Optus

In a move that will shake up the Australia Mobile Virtual Network Operator (MVNO) market, Optus is set to acquire Amaysim for $250 million.

Amaysim launched 10 years ago and has since grown into Australia’s largest MVNO mobile business with 1.19 million subscribers.

Since listing on the ASX in 2015, it has achieved significant organic growth through the strategic acquisitions of Vaya, Jeenee and OVO’s customers.

The deal is subject to completion conditions, including Amaysim’s shareholder approval and payment adjustments.

Following the acquisition, Amaysim will continue operating as a standalone brand, with strong parallels and complementary strengths to Optus’ challenger position in the market.

Optus is also launching a new budget friendly digital-only brand called Gomo, and CEO Kelly Bayer Rosmarin describes the two announcements as strategic plays designed to disrupt the MVNO market.

“Optus has been rated Australia’s strongest brand, and is competing well in the market, but we have not had any sub brands competing in the growing MVNO segment of the market. That’s why we are so excited to extend our reach and appeal by adding Australia’s largest and most successful MVNO brand, Amaysim, and a new digital brand, Gomo, to our line-up,” she said.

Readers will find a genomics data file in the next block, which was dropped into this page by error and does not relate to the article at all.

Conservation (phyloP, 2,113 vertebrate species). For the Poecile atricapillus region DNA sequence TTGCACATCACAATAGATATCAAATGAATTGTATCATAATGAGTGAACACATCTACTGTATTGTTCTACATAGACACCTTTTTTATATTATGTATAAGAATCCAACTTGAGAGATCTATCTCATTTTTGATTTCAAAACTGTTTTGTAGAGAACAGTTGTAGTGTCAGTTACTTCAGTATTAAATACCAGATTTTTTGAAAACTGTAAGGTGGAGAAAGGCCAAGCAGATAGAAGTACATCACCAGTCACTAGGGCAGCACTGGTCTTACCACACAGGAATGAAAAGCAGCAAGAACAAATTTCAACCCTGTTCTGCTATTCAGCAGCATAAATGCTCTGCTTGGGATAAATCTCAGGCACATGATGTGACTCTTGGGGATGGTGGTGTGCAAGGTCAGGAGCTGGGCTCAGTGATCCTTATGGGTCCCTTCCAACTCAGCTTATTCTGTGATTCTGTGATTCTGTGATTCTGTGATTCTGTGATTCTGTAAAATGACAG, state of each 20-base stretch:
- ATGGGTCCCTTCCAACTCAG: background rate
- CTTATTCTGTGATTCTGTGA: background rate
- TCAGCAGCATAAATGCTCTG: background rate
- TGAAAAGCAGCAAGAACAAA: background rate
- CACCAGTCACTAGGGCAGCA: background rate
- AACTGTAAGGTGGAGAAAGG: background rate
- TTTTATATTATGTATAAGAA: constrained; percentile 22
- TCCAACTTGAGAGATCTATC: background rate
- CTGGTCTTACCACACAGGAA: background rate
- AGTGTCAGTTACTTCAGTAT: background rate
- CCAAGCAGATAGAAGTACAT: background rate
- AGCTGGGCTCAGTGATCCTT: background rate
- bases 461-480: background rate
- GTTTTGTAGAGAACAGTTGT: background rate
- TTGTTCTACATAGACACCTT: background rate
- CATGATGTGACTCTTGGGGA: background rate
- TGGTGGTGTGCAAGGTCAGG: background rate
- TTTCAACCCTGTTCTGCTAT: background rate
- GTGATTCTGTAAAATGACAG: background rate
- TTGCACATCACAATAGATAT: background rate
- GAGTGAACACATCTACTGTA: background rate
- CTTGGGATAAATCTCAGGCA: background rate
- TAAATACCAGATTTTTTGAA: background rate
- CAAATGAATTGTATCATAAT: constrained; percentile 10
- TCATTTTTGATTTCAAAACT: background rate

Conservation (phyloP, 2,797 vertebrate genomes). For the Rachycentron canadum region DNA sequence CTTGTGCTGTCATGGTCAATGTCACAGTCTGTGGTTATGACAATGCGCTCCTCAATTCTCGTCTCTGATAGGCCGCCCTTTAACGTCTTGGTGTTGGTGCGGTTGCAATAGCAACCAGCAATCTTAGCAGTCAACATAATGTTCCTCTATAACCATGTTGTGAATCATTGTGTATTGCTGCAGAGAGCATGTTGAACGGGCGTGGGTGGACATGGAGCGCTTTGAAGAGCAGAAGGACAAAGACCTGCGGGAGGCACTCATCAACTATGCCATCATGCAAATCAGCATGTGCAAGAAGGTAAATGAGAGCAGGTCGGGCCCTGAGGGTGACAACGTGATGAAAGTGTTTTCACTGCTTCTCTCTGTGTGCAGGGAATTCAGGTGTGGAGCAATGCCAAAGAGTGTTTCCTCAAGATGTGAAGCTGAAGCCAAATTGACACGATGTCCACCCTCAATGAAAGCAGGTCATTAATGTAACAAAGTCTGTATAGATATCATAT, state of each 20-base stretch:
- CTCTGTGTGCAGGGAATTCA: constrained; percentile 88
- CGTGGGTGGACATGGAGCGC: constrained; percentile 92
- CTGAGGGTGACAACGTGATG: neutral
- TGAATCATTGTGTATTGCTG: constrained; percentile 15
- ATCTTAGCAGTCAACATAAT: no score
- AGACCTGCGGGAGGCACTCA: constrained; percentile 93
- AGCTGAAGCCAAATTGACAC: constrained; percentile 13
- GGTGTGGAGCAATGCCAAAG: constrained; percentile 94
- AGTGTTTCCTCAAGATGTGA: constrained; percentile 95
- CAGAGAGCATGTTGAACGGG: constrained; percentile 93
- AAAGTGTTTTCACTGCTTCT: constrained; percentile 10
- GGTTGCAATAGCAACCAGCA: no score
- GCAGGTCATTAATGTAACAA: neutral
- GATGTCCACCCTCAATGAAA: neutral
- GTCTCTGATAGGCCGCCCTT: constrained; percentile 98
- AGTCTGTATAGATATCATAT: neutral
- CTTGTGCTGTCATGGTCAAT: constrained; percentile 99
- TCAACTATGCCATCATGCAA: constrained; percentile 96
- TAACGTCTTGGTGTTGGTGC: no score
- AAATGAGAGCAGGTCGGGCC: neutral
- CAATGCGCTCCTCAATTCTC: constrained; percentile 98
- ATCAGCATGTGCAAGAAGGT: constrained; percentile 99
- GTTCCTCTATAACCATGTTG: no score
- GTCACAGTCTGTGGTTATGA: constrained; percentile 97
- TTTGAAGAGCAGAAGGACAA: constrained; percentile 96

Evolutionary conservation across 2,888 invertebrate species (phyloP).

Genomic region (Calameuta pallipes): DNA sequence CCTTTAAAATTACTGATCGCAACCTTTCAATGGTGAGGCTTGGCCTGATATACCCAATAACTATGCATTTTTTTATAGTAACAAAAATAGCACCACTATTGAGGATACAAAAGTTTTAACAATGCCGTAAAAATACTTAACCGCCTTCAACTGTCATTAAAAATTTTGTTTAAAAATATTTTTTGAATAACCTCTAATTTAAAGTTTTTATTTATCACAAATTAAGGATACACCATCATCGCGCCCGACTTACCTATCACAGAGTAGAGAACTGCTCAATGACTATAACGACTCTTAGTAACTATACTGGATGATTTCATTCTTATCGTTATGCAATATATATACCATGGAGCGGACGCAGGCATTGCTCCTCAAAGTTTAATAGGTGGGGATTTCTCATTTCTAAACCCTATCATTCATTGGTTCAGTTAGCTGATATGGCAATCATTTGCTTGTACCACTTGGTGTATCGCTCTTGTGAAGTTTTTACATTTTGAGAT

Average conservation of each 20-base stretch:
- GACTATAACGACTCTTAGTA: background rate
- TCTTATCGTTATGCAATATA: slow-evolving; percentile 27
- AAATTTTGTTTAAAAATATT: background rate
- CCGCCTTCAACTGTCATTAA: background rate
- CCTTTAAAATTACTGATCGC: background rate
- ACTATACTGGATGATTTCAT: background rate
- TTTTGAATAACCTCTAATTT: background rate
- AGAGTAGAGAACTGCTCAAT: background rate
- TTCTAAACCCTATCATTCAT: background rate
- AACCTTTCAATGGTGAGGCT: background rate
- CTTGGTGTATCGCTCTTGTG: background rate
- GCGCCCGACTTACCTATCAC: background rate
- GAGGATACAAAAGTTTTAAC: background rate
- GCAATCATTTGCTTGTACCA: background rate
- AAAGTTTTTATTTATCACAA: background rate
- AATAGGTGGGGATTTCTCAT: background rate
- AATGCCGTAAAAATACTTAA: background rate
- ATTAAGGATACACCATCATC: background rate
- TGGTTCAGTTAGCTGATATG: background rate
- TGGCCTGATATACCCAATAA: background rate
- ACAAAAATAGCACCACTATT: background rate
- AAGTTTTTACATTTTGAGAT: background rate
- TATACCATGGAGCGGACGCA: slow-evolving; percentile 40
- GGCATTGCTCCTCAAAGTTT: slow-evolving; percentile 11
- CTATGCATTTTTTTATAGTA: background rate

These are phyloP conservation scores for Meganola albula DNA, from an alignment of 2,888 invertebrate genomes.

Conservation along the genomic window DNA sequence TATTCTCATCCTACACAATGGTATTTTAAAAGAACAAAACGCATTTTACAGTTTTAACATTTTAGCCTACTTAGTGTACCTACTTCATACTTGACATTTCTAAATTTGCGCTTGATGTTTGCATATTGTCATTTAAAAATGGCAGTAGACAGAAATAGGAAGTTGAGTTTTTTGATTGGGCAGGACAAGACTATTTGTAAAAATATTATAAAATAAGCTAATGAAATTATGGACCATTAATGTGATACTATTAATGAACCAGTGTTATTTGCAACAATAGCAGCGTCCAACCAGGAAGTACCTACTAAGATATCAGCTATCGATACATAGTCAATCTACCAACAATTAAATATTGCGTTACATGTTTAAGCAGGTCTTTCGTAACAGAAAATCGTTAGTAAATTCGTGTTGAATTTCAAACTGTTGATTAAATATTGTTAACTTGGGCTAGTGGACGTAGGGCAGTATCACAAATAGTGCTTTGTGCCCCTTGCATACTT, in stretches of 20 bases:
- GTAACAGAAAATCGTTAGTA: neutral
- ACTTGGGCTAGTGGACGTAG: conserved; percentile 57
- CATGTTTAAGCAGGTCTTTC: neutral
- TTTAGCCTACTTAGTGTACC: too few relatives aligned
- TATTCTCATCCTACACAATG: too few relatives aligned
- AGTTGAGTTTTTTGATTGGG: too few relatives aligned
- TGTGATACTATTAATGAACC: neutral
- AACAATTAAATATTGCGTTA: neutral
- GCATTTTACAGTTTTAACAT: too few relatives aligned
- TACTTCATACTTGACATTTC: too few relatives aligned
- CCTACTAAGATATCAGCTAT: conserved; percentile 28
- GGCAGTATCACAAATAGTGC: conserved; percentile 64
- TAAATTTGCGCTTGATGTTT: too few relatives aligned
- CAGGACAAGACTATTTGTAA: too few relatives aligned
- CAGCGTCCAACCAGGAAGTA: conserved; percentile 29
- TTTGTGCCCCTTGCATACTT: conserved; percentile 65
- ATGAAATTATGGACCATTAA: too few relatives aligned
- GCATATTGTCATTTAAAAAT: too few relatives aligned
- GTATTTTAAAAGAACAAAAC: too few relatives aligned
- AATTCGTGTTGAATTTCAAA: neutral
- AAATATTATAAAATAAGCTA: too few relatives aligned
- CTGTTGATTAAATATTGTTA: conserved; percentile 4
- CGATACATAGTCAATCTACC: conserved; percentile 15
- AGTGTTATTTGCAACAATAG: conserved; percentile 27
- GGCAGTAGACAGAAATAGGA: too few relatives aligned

To further disrupt the MVNO market, Optus will target value-conscious Australians seeking easy mobile connectivity with its new digital-only offering, Gomo.

Gomo will feature an app, which can be accessed for onboarding, service and payments. And customers will benefit from Optus’ nationwide network, with full accessibility to its 4G coverage and quickly growing 5G network.

Matt Williams, Optus Managing Director of Marketing and Revenue, said, “Gomo is the go-to solution for Australians who just want more affordable, mobile connectivity, plain and easy. We know customers prefer digital service options, so we’ve prioritised that in our offering, along with flexibility and simple activation, so value-seekers get everything they want, and nothing they don’t.”

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1 Comment

  1. Customers actually want to talk to someone, the only reason companies say people want a digital-only option is because customer service costs money

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